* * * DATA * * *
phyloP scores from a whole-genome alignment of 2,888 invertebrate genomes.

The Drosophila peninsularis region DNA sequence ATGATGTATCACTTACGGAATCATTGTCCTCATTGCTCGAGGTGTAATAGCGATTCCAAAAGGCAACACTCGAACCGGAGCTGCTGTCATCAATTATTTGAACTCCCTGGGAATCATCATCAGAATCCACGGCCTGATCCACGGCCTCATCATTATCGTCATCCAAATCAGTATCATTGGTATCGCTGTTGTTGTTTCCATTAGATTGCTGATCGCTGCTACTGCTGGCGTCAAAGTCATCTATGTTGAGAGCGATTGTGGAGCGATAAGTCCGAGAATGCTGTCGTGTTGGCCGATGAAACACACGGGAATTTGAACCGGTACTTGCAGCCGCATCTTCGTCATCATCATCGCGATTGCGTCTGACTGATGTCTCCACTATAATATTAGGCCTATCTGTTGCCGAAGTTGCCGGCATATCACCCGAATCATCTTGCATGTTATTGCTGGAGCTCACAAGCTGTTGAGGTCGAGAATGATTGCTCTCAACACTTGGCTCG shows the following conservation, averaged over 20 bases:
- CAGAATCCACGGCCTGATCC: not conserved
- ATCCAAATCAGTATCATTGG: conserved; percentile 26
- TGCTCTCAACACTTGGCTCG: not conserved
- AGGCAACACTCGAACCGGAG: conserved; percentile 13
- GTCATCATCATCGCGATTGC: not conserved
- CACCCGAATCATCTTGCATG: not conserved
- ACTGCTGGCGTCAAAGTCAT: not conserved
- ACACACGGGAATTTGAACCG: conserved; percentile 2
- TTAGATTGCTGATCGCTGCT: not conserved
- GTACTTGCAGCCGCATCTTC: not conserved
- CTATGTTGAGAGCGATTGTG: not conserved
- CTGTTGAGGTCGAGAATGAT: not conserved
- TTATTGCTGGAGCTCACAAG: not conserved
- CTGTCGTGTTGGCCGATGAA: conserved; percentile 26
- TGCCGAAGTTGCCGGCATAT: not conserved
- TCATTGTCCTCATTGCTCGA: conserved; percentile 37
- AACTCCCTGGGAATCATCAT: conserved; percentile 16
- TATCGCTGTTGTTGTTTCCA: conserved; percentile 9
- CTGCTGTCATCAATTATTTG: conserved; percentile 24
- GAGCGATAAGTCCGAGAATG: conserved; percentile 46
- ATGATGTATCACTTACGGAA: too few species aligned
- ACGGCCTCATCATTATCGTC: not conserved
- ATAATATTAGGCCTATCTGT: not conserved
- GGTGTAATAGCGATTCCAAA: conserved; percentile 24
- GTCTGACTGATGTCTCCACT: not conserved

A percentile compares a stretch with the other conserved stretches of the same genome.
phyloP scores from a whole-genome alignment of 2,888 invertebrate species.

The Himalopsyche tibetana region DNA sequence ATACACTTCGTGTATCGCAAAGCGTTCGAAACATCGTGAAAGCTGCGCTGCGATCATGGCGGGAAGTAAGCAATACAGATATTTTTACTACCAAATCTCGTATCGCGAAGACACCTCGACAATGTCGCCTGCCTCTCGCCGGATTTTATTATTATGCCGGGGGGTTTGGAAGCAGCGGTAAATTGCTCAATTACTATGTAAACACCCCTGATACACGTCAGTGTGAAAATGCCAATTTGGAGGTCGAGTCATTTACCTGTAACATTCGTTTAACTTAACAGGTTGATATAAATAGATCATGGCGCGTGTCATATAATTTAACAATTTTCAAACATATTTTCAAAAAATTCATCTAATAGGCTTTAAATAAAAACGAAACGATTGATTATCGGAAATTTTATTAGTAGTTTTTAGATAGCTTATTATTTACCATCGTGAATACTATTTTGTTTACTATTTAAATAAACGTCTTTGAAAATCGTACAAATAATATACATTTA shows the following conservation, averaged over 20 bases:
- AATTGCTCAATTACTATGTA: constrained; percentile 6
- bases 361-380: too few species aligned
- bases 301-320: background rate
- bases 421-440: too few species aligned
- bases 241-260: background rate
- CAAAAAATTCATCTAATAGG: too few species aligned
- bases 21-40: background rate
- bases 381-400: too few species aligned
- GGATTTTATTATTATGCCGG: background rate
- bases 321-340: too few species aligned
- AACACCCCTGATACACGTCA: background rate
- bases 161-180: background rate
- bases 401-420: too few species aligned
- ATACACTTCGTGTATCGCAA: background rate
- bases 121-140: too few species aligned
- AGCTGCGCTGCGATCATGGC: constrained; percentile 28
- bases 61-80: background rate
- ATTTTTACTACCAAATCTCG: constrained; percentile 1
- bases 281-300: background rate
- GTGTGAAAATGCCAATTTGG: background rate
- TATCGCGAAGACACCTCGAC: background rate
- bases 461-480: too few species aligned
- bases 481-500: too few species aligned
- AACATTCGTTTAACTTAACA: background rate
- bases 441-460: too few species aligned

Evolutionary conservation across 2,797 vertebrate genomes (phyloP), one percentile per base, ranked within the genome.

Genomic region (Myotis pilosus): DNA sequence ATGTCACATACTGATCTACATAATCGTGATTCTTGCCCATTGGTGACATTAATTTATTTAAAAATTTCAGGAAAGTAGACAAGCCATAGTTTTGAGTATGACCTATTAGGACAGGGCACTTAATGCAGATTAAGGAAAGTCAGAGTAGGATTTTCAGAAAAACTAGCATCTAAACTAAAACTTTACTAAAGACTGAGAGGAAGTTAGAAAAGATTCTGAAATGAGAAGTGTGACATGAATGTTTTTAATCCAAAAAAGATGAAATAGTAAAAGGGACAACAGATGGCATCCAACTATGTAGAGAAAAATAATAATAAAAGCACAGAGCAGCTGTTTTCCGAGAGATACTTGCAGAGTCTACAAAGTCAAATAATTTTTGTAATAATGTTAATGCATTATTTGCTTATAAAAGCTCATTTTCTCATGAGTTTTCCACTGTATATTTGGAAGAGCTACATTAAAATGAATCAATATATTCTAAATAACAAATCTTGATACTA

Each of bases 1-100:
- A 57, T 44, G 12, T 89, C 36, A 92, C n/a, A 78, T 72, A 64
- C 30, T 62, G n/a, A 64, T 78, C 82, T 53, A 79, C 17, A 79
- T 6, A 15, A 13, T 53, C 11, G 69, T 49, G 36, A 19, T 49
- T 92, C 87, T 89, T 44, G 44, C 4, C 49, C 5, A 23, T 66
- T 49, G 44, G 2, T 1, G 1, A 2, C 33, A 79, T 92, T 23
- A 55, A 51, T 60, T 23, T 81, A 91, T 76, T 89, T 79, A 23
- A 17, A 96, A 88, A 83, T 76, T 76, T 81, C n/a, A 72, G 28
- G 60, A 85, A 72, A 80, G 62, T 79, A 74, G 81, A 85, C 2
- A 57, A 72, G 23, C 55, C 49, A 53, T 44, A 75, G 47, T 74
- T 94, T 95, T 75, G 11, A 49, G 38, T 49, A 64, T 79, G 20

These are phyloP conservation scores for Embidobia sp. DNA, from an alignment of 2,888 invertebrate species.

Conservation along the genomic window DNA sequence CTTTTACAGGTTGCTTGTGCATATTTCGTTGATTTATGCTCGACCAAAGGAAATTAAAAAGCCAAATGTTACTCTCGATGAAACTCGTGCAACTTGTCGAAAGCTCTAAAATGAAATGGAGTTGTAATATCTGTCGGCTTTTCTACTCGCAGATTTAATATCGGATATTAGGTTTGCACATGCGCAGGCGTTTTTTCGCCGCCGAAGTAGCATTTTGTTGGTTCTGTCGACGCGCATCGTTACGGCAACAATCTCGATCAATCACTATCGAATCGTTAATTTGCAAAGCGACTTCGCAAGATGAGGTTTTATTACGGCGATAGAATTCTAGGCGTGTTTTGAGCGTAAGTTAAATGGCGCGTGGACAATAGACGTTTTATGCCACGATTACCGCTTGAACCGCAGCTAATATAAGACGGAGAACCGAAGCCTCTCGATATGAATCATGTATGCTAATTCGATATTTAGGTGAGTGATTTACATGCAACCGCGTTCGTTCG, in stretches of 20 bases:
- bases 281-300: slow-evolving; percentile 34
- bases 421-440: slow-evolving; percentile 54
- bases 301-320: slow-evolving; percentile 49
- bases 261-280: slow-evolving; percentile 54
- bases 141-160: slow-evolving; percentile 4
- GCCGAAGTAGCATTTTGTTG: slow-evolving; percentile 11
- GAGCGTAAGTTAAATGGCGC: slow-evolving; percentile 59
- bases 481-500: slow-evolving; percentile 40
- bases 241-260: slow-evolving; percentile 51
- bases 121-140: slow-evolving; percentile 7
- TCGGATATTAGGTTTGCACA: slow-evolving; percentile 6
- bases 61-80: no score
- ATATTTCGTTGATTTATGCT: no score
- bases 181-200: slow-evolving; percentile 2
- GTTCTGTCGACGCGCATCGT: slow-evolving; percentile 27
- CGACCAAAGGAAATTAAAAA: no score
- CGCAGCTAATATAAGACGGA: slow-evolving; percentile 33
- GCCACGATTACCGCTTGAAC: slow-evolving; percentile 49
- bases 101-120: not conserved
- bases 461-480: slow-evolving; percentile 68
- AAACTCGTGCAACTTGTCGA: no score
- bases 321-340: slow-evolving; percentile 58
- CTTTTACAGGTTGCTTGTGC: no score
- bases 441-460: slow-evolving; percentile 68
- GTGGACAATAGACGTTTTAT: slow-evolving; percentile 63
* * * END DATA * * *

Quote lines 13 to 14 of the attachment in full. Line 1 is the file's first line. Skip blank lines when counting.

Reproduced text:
- CTATGTTGAGAGCGATTGTG: not conserved
- CTGTTGAGGTCGAGAATGAT: not conserved